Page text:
From the early days of steamship travel, artists stifled by the culture of their homelands fled to islands, jungles, and deserts in search of new creative and emotional frontiers. Their flight inspired a unique body of work that doesn't fit squarely within the Western canon, yet may be some of the most original statements we have about the range and depth of the artistic imagination. Focusing on six principal subjects, Jamie James locates "a lost national school" of artists who left their homes for the unknown. There is Walter Spies, the devastatingly handsome German painter who remade his life in Bali; Raden Saleh, the Javanese painter who found fame in Europe; Isabelle Eberhardt, a Russian-Swiss writer who roamed the Sahara dressed as an Arab man; the American experimental filmmaker Maya Deren, who went to Haiti and became a committed follower of voodoo. From France, Paul Gauguin left for Tahiti; and Victor Segalen, a naval doctor, poet, and novelist, immersed himself in classical Chinese civilization in imperial Peking. In The Glamour of Strangeness, James evokes these extraordinary lives in portraits that bring the transcultural artist into sharp relief. Drawing on his own career as a travel writer and years of archival research uncovering previously unpublished letters and journals, James creates a penetrating study of the powerful connection between art and the exotic.
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In his fifth book, John Hailman recounts the adventures and misadventures he experienced during a lifetime of international travel. From Oman to Indonesia, from sandstorms and food poisoning to gangsters and at least one jealous husband, Hailman explores the cultures and court systems of faraway countries. The international story begins in Paris as a young Hailman, a student at La Sorbonne, experiences the romance and excitement one expects from the City of Lights. Years later Hailman returns to France, to Interpol Headquarters in Lyon where he received his international law certificate from the National School for Magistrates. Traveling the world as a representative for the US Justice Department, Hailman encountered criminals and conspiracies, including a plot in Ossetia, Georgia, to hijack his helicopter and kidnap him. From his time as a prosecutor are tales of three very different Islamic cultures in the colorful societies and legal systems of Tunisia, Algeria, and Morocco. Hailman also travels to the chaotic world of the former Soviet Union where, at the time of his visit, a new world of old countries was trying to rediscover independent pasts. He explores the tiny country of Moldova and the beautiful and picturesque Republic of Georgia, and visits Russia during the brief period democracy was flowering and the nation was experimenting with a new jury trial system. Viewing his adventures through the lens of laws and customs, Hailman is able to give unique insight to the countries he visits. With each new adventure in Foreign Missions of an American Prosecutor, John Hailman shares his passion for travel and his fascination with other cultures.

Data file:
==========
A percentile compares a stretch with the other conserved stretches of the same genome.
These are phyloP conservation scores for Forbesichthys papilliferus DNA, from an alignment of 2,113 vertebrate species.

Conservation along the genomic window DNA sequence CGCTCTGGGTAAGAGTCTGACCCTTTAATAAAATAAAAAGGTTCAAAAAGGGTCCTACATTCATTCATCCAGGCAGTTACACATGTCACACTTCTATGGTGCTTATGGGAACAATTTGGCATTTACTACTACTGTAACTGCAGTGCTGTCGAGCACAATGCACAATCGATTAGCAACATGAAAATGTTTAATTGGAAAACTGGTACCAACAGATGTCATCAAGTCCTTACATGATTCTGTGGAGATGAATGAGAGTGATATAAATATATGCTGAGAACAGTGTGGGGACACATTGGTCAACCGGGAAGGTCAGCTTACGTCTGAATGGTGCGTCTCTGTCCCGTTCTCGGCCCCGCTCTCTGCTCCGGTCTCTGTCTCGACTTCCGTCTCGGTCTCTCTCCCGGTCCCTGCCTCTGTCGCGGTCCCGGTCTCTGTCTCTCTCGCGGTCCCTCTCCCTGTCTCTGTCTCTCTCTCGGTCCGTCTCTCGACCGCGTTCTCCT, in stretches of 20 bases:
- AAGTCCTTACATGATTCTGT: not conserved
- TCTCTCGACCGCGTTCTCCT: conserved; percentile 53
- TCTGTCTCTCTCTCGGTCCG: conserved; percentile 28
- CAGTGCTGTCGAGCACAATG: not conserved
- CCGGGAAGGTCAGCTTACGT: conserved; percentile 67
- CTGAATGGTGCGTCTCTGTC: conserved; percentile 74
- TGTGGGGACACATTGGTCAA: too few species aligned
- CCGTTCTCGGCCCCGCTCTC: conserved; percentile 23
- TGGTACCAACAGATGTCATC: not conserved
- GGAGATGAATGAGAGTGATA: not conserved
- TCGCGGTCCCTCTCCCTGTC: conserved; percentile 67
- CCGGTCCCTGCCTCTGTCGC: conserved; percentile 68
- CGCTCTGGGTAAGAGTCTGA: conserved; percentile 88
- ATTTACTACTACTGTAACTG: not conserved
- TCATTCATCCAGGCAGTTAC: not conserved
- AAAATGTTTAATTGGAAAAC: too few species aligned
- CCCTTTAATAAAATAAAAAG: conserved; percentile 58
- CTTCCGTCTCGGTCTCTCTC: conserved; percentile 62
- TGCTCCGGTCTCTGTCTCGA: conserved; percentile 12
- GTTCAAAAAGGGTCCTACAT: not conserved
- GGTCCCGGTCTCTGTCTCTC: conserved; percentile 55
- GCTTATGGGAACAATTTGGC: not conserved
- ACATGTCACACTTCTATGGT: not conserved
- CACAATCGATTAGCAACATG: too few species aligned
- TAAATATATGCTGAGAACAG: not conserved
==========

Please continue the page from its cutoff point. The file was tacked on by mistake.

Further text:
A chronicle of travels in the Middle East focuses on modern expatriates, displaced Westerners who have discovered their niches in and around the Persian Gulf amid a political climate of fear